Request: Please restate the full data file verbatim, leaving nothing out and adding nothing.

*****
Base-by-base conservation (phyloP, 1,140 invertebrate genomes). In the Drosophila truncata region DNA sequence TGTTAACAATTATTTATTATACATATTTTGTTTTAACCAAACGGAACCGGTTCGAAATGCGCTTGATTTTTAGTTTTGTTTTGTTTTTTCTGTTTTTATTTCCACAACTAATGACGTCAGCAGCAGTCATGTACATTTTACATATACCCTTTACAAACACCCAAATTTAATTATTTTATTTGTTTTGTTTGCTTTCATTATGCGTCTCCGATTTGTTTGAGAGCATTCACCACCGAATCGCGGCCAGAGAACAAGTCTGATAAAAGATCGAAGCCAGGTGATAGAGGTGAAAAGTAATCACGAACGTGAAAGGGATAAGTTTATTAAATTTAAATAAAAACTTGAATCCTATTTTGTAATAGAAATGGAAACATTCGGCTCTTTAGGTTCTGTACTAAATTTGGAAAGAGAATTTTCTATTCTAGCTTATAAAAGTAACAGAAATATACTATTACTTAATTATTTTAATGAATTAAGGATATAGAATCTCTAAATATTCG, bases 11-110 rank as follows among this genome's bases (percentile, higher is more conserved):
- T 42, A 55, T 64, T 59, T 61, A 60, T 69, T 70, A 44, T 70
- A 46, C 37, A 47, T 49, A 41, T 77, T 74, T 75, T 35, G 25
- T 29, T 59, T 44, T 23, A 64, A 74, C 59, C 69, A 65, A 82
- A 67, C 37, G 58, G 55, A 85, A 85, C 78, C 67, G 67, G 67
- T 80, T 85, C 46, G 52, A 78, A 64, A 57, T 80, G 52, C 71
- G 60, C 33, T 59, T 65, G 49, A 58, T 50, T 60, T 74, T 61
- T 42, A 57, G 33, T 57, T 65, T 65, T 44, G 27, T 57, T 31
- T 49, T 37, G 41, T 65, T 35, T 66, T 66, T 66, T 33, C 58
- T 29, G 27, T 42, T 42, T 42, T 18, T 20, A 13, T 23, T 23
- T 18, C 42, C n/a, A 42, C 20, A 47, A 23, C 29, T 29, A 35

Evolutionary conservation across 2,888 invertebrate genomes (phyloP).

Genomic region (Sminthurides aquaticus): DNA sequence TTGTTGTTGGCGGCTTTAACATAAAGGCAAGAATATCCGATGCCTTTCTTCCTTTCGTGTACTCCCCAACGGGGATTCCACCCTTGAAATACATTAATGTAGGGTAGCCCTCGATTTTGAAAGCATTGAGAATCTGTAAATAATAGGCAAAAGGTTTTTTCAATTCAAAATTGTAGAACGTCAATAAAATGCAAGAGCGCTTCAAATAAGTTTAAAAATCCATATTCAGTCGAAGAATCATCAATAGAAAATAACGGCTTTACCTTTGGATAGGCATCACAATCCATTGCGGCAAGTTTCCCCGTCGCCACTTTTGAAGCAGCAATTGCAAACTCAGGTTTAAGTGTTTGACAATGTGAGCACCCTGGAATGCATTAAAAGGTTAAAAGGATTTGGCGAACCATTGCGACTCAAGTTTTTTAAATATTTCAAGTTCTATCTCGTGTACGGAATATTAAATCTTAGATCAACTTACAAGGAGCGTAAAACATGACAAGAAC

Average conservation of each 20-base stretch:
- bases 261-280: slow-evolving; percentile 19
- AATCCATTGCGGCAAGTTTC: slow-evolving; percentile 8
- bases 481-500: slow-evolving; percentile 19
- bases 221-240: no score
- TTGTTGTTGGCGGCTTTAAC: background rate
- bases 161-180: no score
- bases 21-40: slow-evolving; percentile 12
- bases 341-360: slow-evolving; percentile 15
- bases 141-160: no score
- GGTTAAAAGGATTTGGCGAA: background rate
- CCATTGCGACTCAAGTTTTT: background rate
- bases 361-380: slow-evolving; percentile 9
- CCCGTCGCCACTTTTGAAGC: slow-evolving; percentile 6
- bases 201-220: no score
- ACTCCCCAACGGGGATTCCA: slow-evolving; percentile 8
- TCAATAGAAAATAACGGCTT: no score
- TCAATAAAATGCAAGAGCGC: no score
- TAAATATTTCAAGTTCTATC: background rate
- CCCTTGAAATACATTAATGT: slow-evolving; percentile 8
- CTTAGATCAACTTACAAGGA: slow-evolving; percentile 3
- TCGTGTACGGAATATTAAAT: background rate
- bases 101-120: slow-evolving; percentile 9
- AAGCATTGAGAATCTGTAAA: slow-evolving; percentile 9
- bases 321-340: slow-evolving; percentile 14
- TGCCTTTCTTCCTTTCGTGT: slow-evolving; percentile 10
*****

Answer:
Base-by-base conservation (phyloP, 1,140 invertebrate genomes). In the Drosophila truncata region DNA sequence TGTTAACAATTATTTATTATACATATTTTGTTTTAACCAAACGGAACCGGTTCGAAATGCGCTTGATTTTTAGTTTTGTTTTGTTTTTTCTGTTTTTATTTCCACAACTAATGACGTCAGCAGCAGTCATGTACATTTTACATATACCCTTTACAAACACCCAAATTTAATTATTTTATTTGTTTTGTTTGCTTTCATTATGCGTCTCCGATTTGTTTGAGAGCATTCACCACCGAATCGCGGCCAGAGAACAAGTCTGATAAAAGATCGAAGCCAGGTGATAGAGGTGAAAAGTAATCACGAACGTGAAAGGGATAAGTTTATTAAATTTAAATAAAAACTTGAATCCTATTTTGTAATAGAAATGGAAACATTCGGCTCTTTAGGTTCTGTACTAAATTTGGAAAGAGAATTTTCTATTCTAGCTTATAAAAGTAACAGAAATATACTATTACTTAATTATTTTAATGAATTAAGGATATAGAATCTCTAAATATTCG, bases 11-110 rank as follows among this genome's bases (percentile, higher is more conserved):
- T 42, A 55, T 64, T 59, T 61, A 60, T 69, T 70, A 44, T 70
- A 46, C 37, A 47, T 49, A 41, T 77, T 74, T 75, T 35, G 25
- T 29, T 59, T 44, T 23, A 64, A 74, C 59, C 69, A 65, A 82
- A 67, C 37, G 58, G 55, A 85, A 85, C 78, C 67, G 67, G 67
- T 80, T 85, C 46, G 52, A 78, A 64, A 57, T 80, G 52, C 71
- G 60, C 33, T 59, T 65, G 49, A 58, T 50, T 60, T 74, T 61
- T 42, A 57, G 33, T 57, T 65, T 65, T 44, G 27, T 57, T 31
- T 49, T 37, G 41, T 65, T 35, T 66, T 66, T 66, T 33, C 58
- T 29, G 27, T 42, T 42, T 42, T 18, T 20, A 13, T 23, T 23
- T 18, C 42, C n/a, A 42, C 20, A 47, A 23, C 29, T 29, A 35

Evolutionary conservation across 2,888 invertebrate genomes (phyloP).

Genomic region (Sminthurides aquaticus): DNA sequence TTGTTGTTGGCGGCTTTAACATAAAGGCAAGAATATCCGATGCCTTTCTTCCTTTCGTGTACTCCCCAACGGGGATTCCACCCTTGAAATACATTAATGTAGGGTAGCCCTCGATTTTGAAAGCATTGAGAATCTGTAAATAATAGGCAAAAGGTTTTTTCAATTCAAAATTGTAGAACGTCAATAAAATGCAAGAGCGCTTCAAATAAGTTTAAAAATCCATATTCAGTCGAAGAATCATCAATAGAAAATAACGGCTTTACCTTTGGATAGGCATCACAATCCATTGCGGCAAGTTTCCCCGTCGCCACTTTTGAAGCAGCAATTGCAAACTCAGGTTTAAGTGTTTGACAATGTGAGCACCCTGGAATGCATTAAAAGGTTAAAAGGATTTGGCGAACCATTGCGACTCAAGTTTTTTAAATATTTCAAGTTCTATCTCGTGTACGGAATATTAAATCTTAGATCAACTTACAAGGAGCGTAAAACATGACAAGAAC

Average conservation of each 20-base stretch:
- bases 261-280: slow-evolving; percentile 19
- AATCCATTGCGGCAAGTTTC: slow-evolving; percentile 8
- bases 481-500: slow-evolving; percentile 19
- bases 221-240: no score
- TTGTTGTTGGCGGCTTTAAC: background rate
- bases 161-180: no score
- bases 21-40: slow-evolving; percentile 12
- bases 341-360: slow-evolving; percentile 15
- bases 141-160: no score
- GGTTAAAAGGATTTGGCGAA: background rate
- CCATTGCGACTCAAGTTTTT: background rate
- bases 361-380: slow-evolving; percentile 9
- CCCGTCGCCACTTTTGAAGC: slow-evolving; percentile 6
- bases 201-220: no score
- ACTCCCCAACGGGGATTCCA: slow-evolving; percentile 8
- TCAATAGAAAATAACGGCTT: no score
- TCAATAAAATGCAAGAGCGC: no score
- TAAATATTTCAAGTTCTATC: background rate
- CCCTTGAAATACATTAATGT: slow-evolving; percentile 8
- CTTAGATCAACTTACAAGGA: slow-evolving; percentile 3
- TCGTGTACGGAATATTAAAT: background rate
- bases 101-120: slow-evolving; percentile 9
- AAGCATTGAGAATCTGTAAA: slow-evolving; percentile 9
- bases 321-340: slow-evolving; percentile 14
- TGCCTTTCTTCCTTTCGTGT: slow-evolving; percentile 10